What are the Major Issues Associated with the ADCs?

  • Granting special provisions to certain minority tribal groups have led to further demands by other groups for such provisions under the 6th schedule. This has created disparity among the people and resulted in the rise of conflict between various groups.
  • In terms of financial autonomy, the members across the ADCs in North Eastern states share the same view that the ADCs are at the mercy of the state governments. There exists a huge gap between the approved budget and the funds received from the State Government which has had a direct impact on the development of these tribal communities.
  • They are also dependent upon state governments for decisions regarding undertaking of developmental activities in their region.
  • Due to the extensive corruption, development in these regions is seen to be a non-existing phenomena.
  • Lack of coordination between the States governments and Department of Planning and Development, Hill Areas Department and the Autonomous councils has resulted in the lackadaisical implementation of the development work.
  • Absence of any efficient Committee for the purpose of monitoring, evaluation and keeping a record of the funds received and utilized has led to extensive corruption and under development of these regions under the Autonomous Councils.
  • Members of the Chakma, Lai and Mara Councils of Mizoram are of the view that funds coming from the Central Government is not sufficient enough, and believes that funds should be granted to different councils on the basis of backwardness of the councils and not on the basis of population.
  • The State government justifies this position by stating that the ADCs have been holding on to their traditional roles of protecting the tribal identity in the region which abstains the State from various developmental activities.
  • At the same time the ADCs have small amount of funds which they receive as taxes and land revenues, however they have to depend on the Central government for more funds.
  • In terms of representation of members in the Autonomous Council, Bodoland Territorial Councilis the only council which has 46 members, which is the highest representation and also the only council which has members from the Non-tribal community represented in the Council.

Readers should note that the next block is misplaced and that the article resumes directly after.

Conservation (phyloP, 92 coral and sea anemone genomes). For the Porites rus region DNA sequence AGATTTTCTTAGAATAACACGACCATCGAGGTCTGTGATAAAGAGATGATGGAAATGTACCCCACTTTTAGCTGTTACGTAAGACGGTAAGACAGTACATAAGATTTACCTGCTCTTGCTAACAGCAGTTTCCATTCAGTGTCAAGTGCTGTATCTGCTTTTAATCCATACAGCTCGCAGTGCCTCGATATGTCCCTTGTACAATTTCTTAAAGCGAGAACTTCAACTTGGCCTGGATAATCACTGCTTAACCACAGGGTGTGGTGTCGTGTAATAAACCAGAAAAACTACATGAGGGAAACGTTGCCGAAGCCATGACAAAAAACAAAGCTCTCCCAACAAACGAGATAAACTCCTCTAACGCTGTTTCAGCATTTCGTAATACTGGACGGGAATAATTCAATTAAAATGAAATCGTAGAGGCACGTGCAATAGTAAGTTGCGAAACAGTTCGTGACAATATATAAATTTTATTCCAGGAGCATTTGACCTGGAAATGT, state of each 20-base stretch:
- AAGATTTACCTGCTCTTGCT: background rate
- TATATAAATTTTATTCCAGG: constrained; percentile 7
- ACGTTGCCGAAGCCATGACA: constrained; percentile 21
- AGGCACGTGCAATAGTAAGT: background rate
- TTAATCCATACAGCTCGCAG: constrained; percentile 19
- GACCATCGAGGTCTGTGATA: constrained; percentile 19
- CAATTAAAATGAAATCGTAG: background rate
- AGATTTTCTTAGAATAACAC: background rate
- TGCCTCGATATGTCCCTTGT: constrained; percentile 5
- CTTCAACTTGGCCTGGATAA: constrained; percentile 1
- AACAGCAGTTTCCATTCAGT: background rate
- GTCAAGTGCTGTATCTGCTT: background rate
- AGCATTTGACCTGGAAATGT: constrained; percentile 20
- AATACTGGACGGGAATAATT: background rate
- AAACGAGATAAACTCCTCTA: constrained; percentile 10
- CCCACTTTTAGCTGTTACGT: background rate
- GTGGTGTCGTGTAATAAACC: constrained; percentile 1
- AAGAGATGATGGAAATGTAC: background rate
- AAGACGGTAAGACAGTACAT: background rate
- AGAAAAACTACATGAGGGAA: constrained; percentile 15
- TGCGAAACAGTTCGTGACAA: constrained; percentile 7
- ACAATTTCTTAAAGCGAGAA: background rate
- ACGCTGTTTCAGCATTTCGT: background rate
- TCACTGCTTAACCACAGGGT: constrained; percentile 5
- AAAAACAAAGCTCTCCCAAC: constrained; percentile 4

• Time to time different ADCs have demanded an increase in the number of members in the ADCs.
  • Unlike the Panchayati Raj System where the 73rd amendment allows reservation of one third of all the Panchayat seats for women at different levels, both Fifth and Sixth Schedules have no mention of women representation and gender equality.
  • The relationship to land is the basis of tribal or indigenous identity and that the culture and identity of indigenous people cannot be preserved without maintaining control over land and natural resources, as these factors to a large extent determines the lifestyle and culture of the indigenous people.
  • Generally tribal or indigenous cultural practices community land ownership, while some other tribes practice individual with clan ownership,however modern land relations and formal law recognizes only individual ownership of land.
  • It was under colonial rule that the process of turning land into commodity began for their own interest, in the name of development. Post independence, large tracts of lands were given away to the immigrants and other settlers.
  • The autonomy and power of the District Councils lie in the hands of a small group of elites who govern the functioning of the Autonomous DistrictCouncils.
  • There is clear lack of interest and pursuit on the part of the District Council members in taking initiative and planning and monitoring developmental activities at the micro level.
  • The absence of involvement of local stakeholders in the process of development and in the decision making process has deprived the common masses from their democratic rights.
  • The Sixth Schedule also vests enormous powers to the Governor. Members of the various ADCs, in this context are of the opinion that the Governors are mere puppets in the hands of the Ministers.
  • A major gap in the functioning of the ADCs is the lack of interaction at the village and field level.There is an absence of efficient village councils or regional councils.